Although a voice prevents Tamino from entering either the Temple of Reason or the Temple of Nature, while standing at the door of the Temple of Wisdom, he begins to perceive through such reasoning that Sarastro rules there. In the meantime, Papageno, while separated from Tamino, has found Pamina. Seeing the simple good in Papageno, his “feeling heart” (gefühlvolles Herz), Pamina begins Aria 7, “For men who can feel love” (Bei Männern, welche Liebe fühlen), an ode to universal, binding love. Of unifying love Pamina sings, “Its lofty goal most clearly shows that nothing is more noble than woman and man. Man and woman and woman and man together approach divinity” (Ihr hoher Zweck zeigt deutlich an: / Nichts Edlers sei, als Weib und Mann. / Mann und Weib und Weib und Mann / Reichen an die Gottheit an) (1.14, Aria 7). These lines foreshadow the end of the perfecting educative journey on which Tamino will soon embark in order to become an initiate in Sarastro’s brotherhood: he must be united with Pamina to become complete.

By the time Tamino meets Sarastro, the audience has already experienced Sarastro’s wisdom and moderation in ruling his realm (compare 1.18).40 After meeting Sarastro, Tamino begins to take some initiative, agreeing to become an initiate, and he is led with Papageno into the “Prüfungstempel” (Temple of Trials) while the choir lauds the power of virtue and righteousness to make a heaven on earth and mortals like gods (1.19). Of Tamino’s submission to the initiation ritual, Sarastro states, “This young man desires to tear his dark veil from his face and peer into the sanctuary of the greatest light” (dieser Jüngling will seinen nächtlichen Schleier von sich reißen, und ins Heiligtum des größten Lichtes blicken); in response to the Speaker’s concern that Tamino’s status as a prince might hinder him in his moral education—“He is a prince!” (Er ist Prinz!)—Sarastro replies simply, “More than that—he is a man!” (Noch mehr—er ist Mensch!) (2.1).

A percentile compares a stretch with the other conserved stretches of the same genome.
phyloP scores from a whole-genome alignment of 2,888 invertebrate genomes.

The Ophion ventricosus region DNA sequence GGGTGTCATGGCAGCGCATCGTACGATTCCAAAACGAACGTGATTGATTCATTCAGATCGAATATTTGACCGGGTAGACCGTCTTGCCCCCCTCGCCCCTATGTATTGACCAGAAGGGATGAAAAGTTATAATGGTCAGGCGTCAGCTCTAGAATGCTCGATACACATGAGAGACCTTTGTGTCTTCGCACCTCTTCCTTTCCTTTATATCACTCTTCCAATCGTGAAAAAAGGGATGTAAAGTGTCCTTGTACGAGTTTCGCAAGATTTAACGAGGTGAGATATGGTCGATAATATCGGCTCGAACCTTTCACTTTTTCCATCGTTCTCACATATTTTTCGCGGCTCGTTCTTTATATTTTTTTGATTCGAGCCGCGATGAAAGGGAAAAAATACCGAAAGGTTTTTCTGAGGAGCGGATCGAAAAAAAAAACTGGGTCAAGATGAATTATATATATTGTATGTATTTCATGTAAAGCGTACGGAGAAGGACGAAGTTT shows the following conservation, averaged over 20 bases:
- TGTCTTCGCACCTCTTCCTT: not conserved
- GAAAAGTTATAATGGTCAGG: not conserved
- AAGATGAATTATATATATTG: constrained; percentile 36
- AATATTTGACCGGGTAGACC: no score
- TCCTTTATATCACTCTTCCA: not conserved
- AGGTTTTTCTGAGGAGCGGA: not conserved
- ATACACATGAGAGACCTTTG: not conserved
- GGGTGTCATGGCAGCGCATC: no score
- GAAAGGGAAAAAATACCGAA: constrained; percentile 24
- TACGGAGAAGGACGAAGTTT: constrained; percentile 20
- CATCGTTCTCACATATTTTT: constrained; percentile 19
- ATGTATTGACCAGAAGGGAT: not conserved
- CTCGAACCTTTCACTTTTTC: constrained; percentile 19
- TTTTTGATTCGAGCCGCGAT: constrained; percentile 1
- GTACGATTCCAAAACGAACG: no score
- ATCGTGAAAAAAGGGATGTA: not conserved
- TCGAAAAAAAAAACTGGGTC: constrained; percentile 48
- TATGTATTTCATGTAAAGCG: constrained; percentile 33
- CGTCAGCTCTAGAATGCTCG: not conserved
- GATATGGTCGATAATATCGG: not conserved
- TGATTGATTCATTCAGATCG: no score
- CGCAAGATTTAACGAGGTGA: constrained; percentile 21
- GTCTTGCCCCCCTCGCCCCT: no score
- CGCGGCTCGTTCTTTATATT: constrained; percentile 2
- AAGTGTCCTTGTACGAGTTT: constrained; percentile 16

Tamino’s personal quest for truth constitutes the opera’s particular focus. Furthermore, in his comment to the Speaker, Sarastro reveals his brotherhood’s broader mission: “And you, friend! Whom through us the gods have appointed to be a defender of the truth—fulfill your holy office and teach them both through your wisdom mankind’s duty, teach them to recognize the power of the gods” (Und du, Freund! den die Götter durch uns zum Verteidiger der Wahrheit bestimmten—vollziehe dein heiliges Amt, und lehre durch deine Weisheit beide, was Pflicht der Menschheit sei, lehre sie die Macht der Götter erkennen) (2.1). This admonition reflects the purpose of Freemasonry—its ultimate search for truth.41 Thus the opera takes on both a particular and universal allegorical focus.

At this point, Tamino’s initiation trials begin. Although the entire opera is an allegorical process, this section contains perhaps the more didactic, Masonic content. Tamino and Papageno face three trials: silence (2.3–6, 13–19) and fire and water (2.28). Meanwhile, Pamina encounters her mother, the Queen of Night, and informs her that Tamino will become an initiate. In response, the Queen of Night unveils her true nature as the embodiment of darkness and evil in Aria 14, singing, “Hell’s vengeance burns within my heart; death and despair are aflame all around me!” (Der Hölle Rache kocht in meinem Herzen, / Tod und Verzweifelung flammet um mich her!) (2.8); but Pamina passes a trial of her own in rejecting her mother’s command to kill Sarastro (2.9). Pamina is then led to Tamino by his playing of the flute during his trial of silence, but to her dismay he does not speak to her, thus passing his own test (2.18–21).